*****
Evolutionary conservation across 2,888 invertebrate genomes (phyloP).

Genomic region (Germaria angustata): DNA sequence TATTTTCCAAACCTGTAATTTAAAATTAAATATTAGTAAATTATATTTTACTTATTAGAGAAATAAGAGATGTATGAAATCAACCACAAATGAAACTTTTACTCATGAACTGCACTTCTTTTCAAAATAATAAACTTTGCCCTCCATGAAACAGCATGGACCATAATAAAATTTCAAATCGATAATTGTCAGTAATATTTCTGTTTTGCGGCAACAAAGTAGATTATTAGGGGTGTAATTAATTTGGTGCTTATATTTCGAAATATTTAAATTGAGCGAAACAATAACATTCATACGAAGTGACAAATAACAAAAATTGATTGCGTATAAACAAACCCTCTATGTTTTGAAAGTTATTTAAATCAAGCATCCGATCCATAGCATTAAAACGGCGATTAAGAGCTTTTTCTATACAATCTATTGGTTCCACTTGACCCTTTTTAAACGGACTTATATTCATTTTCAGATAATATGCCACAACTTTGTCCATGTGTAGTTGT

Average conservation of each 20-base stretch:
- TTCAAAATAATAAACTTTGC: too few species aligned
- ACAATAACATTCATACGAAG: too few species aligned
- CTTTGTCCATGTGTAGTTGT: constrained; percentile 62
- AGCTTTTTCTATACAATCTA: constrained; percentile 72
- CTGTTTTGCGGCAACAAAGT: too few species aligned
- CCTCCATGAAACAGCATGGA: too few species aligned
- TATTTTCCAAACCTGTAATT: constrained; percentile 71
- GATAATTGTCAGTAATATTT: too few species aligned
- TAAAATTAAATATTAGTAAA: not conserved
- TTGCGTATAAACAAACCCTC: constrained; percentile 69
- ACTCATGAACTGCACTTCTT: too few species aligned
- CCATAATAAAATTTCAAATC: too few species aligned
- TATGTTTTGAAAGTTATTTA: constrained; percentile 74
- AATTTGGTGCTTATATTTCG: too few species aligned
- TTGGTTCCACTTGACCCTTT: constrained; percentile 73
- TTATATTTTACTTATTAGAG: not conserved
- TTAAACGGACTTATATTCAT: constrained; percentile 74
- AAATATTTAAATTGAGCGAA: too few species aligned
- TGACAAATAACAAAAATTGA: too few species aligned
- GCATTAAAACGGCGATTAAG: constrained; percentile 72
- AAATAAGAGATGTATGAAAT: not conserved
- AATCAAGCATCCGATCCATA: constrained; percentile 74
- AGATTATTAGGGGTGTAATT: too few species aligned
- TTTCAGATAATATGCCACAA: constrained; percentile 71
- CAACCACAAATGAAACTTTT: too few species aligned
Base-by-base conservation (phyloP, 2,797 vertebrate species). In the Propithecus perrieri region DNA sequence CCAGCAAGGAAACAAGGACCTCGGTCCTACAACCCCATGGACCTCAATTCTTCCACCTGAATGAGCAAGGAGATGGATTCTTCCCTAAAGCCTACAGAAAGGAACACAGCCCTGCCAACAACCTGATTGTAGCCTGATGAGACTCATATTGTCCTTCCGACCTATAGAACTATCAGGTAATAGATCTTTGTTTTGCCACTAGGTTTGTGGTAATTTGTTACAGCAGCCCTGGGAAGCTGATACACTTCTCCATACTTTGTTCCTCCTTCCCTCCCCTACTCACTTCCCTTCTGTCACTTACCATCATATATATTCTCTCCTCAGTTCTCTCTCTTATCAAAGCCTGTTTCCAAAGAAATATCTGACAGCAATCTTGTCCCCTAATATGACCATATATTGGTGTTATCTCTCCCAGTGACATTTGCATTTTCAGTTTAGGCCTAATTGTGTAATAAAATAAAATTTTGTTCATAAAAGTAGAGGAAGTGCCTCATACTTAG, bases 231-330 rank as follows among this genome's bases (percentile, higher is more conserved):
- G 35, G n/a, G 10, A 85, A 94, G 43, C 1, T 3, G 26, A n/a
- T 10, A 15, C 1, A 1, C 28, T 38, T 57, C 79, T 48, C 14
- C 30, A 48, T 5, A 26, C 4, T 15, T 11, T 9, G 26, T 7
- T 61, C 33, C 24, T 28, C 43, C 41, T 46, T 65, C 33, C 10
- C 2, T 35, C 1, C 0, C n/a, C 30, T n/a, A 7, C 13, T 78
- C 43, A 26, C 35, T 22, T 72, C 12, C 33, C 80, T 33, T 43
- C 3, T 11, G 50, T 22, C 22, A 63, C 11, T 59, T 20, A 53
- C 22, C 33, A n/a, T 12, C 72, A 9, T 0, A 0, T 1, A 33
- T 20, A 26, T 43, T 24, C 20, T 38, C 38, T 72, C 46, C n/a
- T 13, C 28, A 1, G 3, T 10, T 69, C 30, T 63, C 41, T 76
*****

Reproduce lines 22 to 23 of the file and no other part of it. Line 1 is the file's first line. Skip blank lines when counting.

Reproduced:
- TGACAAATAACAAAAATTGA: too few species aligned
- GCATTAAAACGGCGATTAAG: constrained; percentile 72